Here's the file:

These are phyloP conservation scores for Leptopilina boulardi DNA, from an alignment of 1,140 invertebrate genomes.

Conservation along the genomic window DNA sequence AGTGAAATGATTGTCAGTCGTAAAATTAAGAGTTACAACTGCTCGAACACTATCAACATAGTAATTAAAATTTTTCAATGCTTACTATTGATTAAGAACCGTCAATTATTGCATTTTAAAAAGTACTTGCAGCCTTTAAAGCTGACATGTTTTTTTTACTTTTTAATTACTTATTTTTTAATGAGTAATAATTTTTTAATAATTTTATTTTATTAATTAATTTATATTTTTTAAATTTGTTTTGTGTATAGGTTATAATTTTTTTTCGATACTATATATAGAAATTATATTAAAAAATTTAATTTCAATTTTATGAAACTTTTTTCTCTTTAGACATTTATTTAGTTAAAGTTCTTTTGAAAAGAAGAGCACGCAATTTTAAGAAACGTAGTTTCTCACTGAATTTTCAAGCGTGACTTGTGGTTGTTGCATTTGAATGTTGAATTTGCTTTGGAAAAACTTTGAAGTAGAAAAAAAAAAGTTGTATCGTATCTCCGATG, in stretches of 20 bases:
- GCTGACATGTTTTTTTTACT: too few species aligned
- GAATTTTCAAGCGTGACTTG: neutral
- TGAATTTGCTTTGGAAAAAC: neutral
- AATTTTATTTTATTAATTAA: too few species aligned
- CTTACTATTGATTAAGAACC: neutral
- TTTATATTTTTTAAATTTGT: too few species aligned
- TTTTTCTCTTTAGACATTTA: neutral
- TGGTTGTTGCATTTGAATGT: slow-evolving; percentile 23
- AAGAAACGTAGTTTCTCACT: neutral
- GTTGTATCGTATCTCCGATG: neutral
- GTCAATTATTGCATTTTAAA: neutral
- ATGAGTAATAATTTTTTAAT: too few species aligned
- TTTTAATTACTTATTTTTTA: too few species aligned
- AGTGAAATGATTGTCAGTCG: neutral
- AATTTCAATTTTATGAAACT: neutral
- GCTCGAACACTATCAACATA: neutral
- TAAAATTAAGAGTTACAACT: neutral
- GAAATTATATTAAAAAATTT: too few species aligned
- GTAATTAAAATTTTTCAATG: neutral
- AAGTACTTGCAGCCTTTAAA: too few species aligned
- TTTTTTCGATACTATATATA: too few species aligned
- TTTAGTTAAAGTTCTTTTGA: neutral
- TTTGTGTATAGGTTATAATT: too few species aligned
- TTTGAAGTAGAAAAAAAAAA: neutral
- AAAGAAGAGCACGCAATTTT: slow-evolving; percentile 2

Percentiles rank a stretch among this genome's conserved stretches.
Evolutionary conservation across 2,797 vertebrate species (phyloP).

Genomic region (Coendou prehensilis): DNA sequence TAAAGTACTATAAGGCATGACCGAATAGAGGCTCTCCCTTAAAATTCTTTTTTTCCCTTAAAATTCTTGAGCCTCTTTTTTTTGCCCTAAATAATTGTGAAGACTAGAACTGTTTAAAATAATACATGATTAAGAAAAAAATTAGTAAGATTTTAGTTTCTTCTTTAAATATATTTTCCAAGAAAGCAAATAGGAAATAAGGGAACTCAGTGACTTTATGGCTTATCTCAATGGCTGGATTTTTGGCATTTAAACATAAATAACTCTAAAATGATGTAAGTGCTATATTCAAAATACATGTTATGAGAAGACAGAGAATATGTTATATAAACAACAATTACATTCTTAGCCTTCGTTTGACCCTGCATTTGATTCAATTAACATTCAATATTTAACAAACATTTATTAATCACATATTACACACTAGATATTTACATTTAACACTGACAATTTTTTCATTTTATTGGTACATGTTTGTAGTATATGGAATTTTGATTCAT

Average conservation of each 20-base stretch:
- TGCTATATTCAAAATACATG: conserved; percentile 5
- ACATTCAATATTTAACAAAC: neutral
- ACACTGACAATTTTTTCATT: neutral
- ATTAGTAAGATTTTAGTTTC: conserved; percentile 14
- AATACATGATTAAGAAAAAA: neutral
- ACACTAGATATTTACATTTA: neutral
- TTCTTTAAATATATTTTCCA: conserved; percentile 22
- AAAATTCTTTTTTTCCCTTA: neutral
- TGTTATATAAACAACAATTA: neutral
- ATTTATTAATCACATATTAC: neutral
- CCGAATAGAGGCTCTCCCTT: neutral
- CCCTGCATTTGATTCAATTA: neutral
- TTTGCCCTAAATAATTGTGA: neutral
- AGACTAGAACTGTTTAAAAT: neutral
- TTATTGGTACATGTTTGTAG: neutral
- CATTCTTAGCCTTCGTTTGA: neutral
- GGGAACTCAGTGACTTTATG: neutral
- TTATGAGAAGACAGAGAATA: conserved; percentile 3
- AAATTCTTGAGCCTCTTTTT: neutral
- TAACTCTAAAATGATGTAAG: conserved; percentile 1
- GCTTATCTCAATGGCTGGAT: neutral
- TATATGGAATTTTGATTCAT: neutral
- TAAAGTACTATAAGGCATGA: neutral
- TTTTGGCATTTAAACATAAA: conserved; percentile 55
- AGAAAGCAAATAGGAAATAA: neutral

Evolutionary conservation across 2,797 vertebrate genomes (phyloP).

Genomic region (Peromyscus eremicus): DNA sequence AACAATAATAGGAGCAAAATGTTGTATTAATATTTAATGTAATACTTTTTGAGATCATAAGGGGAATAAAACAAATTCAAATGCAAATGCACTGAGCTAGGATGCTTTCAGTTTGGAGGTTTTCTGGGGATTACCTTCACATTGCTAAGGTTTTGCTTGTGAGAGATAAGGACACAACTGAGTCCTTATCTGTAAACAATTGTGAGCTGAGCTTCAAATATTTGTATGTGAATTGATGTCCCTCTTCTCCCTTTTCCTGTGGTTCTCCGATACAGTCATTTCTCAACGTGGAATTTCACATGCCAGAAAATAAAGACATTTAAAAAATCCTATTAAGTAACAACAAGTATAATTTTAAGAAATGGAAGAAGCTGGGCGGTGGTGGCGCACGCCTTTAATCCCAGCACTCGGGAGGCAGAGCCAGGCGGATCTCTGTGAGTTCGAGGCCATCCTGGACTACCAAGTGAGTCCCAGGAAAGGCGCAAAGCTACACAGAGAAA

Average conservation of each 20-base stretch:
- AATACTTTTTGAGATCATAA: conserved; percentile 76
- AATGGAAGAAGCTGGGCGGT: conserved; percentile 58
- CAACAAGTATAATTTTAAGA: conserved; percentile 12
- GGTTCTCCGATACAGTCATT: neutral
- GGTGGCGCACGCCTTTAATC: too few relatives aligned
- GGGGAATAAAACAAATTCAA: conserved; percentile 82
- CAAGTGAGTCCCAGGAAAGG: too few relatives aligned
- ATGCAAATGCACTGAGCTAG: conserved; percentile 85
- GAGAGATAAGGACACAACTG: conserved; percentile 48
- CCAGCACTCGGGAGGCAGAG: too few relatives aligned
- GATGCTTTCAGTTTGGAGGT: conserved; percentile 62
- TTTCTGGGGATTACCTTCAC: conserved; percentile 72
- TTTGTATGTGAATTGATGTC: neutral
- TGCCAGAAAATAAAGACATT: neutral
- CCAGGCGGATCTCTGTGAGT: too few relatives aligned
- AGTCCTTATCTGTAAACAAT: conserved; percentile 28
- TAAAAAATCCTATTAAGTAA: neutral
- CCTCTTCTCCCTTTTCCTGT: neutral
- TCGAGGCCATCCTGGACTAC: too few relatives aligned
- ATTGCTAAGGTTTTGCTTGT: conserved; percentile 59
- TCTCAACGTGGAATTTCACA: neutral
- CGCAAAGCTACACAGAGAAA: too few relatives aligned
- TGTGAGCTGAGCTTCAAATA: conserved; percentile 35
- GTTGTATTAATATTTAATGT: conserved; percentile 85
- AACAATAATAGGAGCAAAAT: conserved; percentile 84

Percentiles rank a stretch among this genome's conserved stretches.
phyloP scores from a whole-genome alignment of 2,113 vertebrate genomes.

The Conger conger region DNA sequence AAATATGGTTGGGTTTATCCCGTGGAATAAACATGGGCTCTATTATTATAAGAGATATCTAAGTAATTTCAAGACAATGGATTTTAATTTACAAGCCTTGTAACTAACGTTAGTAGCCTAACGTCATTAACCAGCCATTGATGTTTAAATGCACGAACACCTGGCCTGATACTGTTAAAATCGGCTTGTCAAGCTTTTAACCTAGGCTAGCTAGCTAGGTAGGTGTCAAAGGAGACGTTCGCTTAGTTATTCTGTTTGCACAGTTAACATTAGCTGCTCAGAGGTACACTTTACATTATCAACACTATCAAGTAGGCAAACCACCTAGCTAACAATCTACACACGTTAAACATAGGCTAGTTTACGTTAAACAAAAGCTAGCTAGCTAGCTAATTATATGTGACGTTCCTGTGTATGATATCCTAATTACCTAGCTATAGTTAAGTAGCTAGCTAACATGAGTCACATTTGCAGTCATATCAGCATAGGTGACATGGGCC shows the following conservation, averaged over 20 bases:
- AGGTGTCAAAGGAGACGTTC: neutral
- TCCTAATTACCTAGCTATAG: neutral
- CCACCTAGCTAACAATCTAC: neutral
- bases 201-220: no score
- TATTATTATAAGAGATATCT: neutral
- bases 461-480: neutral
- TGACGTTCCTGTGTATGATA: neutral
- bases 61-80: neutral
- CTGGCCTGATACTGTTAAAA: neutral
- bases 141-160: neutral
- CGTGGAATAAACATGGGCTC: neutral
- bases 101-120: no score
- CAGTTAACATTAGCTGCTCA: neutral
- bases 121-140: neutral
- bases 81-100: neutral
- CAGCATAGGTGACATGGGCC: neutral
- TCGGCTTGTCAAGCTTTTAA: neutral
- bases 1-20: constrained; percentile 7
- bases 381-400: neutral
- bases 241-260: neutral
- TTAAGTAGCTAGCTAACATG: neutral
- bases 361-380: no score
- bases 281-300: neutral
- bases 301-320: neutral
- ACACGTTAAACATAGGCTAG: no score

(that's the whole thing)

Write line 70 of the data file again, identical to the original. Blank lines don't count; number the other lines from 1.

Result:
- GATGCTTTCAGTTTGGAGGT: conserved; percentile 62